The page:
He creates/ recreates the sense of place, or more accurately, of an isolated farming family battling to scrape some kind of living against the odds. It made me think of how much our upbringing roots our poetry, of how far we really travel. Although I have lived all my life in the English Midlands, as have most of my ancestors these last three or four hundred years, my working life was carried out on the move, which offered another perspective, of what it is like for those whose life consists of leaving, of going, of shifting landscapes, of life among strangers with their own histories.
For many years it was this life on the move that seemed to dominate my work but as I get older I find the sense of a home, of the ghosts of childhood and of a more distant past before I was here, comes to the surface more often, if only to provide a balance. Perhaps this is why renewing my acquaintance with the poems I have by DeWayne Rail has been so fulfilling – and has led me to find out more about him.
He remained in Fresno, teaching at the city college for thirty years, writing stories, poems, non-fiction, enjoying his family, with interesting in birding, gardening, chess, and playing the guitar. It sounds like a life quietly, honestly, fulfilled.
Bob Mee, OF DeWAYNE RAIL (1944-2021)
Taking care of myself is taking care of the writer in me. And as I talk to friends, walk, run, even watch TV, I’m thinking and experiencing. I’m making connections. I’m not at my computer and I may not even write anything down (in my notebook or my phone), but thinking is part of the writing process. Yes, thinking counts. Inspiration can strike at the unlikeliest of times.
Earlier this year I moderated a book event for Lee Martin in support of his beautiful new novel, The Glassmaker’s Wife. He said something about research tricking you into thinking that you’re actually writing, when really all of that work is “pre-writing.” But I’m all about the pre-writing. It’s an essential part of the writing process. It counts. We’re all filling the tank with gas, then revving the engine a little, before we speed off.
Maggie Smith, Pep Talk
I’ve had some publications out over the past months. One I’d like to mention is Bluestem, which published some of my little box poems this month. I make these with small pharma, cosmetic, cough drop and light bulb boxes. And whatever else is at hand. With these, I like working with the idea of the interior landscape. A kind of revelation. It remains hard for me to give up language and do pure wordless collage. Have I done it? I don’t think so.
I was lucky to have someone ask to buy the one pictured, as well as another one with the same short text:
the window was open
and the poem left slightly ajar
This text is one of my favorites because I like the idea of the poem being left slightly ajar for something beyond words to come in, i.e. visual poetry. At the same time, a poem left ajar also makes me think of the reader entering with her own memories, associations and point of view. I will make more of these.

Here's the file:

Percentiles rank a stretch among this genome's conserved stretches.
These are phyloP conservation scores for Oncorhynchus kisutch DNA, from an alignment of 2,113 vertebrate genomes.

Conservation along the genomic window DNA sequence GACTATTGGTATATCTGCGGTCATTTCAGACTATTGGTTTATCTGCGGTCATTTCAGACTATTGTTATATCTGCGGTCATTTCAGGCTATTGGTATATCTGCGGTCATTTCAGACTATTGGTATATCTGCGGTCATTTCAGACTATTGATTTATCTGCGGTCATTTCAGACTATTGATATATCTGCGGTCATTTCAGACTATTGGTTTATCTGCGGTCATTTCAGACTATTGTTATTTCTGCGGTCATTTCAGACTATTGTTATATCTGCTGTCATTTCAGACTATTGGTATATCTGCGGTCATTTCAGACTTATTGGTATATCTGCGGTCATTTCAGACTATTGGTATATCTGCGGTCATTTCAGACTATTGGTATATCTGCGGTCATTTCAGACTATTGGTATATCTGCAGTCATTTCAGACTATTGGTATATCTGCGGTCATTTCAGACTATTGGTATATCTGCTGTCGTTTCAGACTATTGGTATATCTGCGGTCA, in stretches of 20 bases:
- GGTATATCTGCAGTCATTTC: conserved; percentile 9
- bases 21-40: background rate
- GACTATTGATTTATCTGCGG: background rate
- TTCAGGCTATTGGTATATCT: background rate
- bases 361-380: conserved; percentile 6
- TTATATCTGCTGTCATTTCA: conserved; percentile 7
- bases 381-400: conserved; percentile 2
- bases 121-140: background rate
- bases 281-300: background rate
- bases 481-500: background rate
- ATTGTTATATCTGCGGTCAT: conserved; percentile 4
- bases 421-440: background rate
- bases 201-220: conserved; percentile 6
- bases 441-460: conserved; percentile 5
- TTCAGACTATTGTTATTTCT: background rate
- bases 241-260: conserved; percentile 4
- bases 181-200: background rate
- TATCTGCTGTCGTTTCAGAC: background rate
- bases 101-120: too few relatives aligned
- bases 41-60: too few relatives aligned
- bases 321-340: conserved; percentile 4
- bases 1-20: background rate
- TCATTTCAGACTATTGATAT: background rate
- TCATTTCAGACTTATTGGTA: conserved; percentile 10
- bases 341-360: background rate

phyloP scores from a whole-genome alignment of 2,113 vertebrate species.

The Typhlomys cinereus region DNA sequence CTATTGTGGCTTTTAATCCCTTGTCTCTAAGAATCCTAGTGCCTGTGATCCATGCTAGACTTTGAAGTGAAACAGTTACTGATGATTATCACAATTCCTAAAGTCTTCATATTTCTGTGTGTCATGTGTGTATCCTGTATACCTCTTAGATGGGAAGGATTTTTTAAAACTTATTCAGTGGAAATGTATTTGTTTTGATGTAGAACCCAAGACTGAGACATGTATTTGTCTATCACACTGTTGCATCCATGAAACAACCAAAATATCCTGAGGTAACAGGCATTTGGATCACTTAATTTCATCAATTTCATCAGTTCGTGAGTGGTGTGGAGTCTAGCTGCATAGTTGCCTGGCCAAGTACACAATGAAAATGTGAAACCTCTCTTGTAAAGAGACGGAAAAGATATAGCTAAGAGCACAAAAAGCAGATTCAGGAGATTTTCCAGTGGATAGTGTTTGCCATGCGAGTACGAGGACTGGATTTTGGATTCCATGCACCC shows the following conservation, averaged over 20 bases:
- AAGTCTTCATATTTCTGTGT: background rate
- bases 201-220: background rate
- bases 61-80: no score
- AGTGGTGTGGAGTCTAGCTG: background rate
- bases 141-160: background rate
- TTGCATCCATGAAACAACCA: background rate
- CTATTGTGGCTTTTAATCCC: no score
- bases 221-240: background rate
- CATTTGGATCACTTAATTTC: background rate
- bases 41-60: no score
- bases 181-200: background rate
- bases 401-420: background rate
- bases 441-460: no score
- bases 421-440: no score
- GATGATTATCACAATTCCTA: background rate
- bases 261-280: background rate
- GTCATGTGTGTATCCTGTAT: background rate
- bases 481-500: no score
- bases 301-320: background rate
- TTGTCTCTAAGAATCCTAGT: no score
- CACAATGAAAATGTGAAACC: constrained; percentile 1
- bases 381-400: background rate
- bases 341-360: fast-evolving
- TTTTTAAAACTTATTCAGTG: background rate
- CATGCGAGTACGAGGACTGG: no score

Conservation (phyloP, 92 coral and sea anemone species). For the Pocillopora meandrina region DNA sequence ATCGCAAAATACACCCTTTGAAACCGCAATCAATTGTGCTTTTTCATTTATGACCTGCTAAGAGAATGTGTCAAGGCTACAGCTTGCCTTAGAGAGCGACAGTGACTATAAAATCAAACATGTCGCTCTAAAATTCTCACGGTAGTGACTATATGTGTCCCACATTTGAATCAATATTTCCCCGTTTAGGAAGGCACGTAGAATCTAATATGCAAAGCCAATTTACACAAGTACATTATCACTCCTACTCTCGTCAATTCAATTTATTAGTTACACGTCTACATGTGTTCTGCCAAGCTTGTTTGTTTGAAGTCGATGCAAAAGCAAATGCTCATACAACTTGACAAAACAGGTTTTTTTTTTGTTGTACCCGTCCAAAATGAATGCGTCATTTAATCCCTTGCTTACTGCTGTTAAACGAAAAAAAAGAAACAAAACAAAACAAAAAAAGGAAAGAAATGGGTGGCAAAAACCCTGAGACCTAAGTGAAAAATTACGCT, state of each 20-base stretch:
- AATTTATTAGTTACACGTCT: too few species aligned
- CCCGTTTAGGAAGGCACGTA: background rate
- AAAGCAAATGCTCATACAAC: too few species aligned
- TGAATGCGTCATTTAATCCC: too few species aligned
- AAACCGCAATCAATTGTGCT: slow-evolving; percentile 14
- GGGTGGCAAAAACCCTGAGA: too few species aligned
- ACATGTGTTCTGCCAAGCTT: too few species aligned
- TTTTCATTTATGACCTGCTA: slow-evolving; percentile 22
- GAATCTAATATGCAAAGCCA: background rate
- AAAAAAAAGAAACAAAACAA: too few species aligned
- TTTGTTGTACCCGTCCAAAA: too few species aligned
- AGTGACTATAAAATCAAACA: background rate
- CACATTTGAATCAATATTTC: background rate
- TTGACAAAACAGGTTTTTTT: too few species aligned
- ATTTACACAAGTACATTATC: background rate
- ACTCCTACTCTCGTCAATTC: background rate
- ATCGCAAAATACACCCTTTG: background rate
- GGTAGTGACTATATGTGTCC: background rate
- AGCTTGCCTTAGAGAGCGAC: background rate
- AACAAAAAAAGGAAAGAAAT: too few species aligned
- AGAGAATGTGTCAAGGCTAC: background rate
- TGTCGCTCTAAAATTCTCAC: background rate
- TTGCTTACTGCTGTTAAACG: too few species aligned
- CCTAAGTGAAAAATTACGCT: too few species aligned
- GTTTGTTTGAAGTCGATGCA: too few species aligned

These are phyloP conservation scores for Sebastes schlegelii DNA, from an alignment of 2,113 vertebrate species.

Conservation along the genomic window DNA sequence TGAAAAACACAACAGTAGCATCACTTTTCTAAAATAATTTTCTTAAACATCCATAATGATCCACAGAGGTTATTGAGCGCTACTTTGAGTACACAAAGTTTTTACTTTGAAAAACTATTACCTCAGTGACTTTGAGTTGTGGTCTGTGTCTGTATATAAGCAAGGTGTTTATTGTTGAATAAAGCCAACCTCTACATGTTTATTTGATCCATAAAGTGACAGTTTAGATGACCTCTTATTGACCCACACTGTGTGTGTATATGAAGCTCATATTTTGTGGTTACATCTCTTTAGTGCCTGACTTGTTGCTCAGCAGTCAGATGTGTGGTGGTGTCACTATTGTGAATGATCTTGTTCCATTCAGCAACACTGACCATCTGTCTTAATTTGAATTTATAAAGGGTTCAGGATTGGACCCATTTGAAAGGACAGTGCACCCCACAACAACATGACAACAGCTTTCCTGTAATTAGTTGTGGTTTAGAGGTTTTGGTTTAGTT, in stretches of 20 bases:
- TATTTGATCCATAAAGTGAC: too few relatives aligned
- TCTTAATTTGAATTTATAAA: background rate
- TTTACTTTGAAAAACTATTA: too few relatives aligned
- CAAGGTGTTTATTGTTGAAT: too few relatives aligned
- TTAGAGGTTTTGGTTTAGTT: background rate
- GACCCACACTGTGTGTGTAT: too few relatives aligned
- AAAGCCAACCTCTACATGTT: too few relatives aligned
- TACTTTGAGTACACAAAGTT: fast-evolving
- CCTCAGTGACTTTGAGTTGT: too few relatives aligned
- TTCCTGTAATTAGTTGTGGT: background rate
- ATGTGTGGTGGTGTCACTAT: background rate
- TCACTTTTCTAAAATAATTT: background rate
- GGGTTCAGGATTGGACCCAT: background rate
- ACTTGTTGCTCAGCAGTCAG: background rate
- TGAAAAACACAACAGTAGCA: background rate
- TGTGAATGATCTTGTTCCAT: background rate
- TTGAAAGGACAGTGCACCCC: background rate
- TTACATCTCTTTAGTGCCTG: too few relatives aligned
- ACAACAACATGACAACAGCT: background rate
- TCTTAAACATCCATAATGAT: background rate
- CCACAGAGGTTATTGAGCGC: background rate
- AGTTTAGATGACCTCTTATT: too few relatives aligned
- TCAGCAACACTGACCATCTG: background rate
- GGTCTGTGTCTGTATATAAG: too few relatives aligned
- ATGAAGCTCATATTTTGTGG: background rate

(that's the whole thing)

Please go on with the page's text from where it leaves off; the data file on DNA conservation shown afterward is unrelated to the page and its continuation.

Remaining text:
Sarah J. Sloat, Interior Landscapes
In retrospect, what felt best: thoughtful reviews such as those quoted here, and private notes that affirmed the book’s success at reaching people. Riding the small press bestsellers list for months was awesome. Holding the book in my hands and knowing I did well by its ambitions. I didn’t achieve everything I fantasized about–no top venue reviews, and many of my applications for events and post-publication prizes struck out–but so it goes for everyone. There will be a next time. I’m very slowly building toward a book in a similar hybrid mode with the working title Haunted Modernism (that’s the concept, anyway–the title is probably too common). I’m revising a second novel. And my sixth poetry collection, Mycocosmic, is already contracted for publication with Tupelo in winter 2025. Meanwhile, it feels good to be heading into a summer of writing and revision–challenging activities but quiet ones.
Yet I’m aware that I still owe plenty to Poetry’s Possible Worlds. Publishing industry energy is all about the three months after a book appears, but the whole point of a book, I think, is that it lasts, and with some luck holds up over time. A slow burn is exciting in its own way. I will keep stoking its little fire, because what I want more than anything is for the book to appear on the radar of people who might enjoy it.
Lesley Wheeler, Voyaging to and through Poetry’s Possible Worlds
The Taste of Steel / The Smell of Snow, containing poems by Pia Tafdrup originally published in 2014 and 2016 and translated by David McDuff, was published by Bloodaxe Books last year. The Tafdrup/McDuff/Bloodaxe collaboration goes back more than 10 years now. The Danish poet’s work inclines to themed series of collections – The Salamander Quartet appeared between 2002 and 2012. The current volume presents in English the first two collections of another planned quartet of books, this time focusing on the human senses. In fact, the ‘taste’ book here feels much less conscious of its own thematic focus than the ‘smell’ one, not necessarily to the latter’s advantage. There is often something willed, rather laboured, about some of the work included here, which is most disappointing given Tafdrup’s earlier books. But her curiosity about the world remains engaging, her poems are observant of others, often self-deprecating, her concerns are admirable (environmental, the world’s violence), plus there are several fine pieces on desire and female sexuality. […]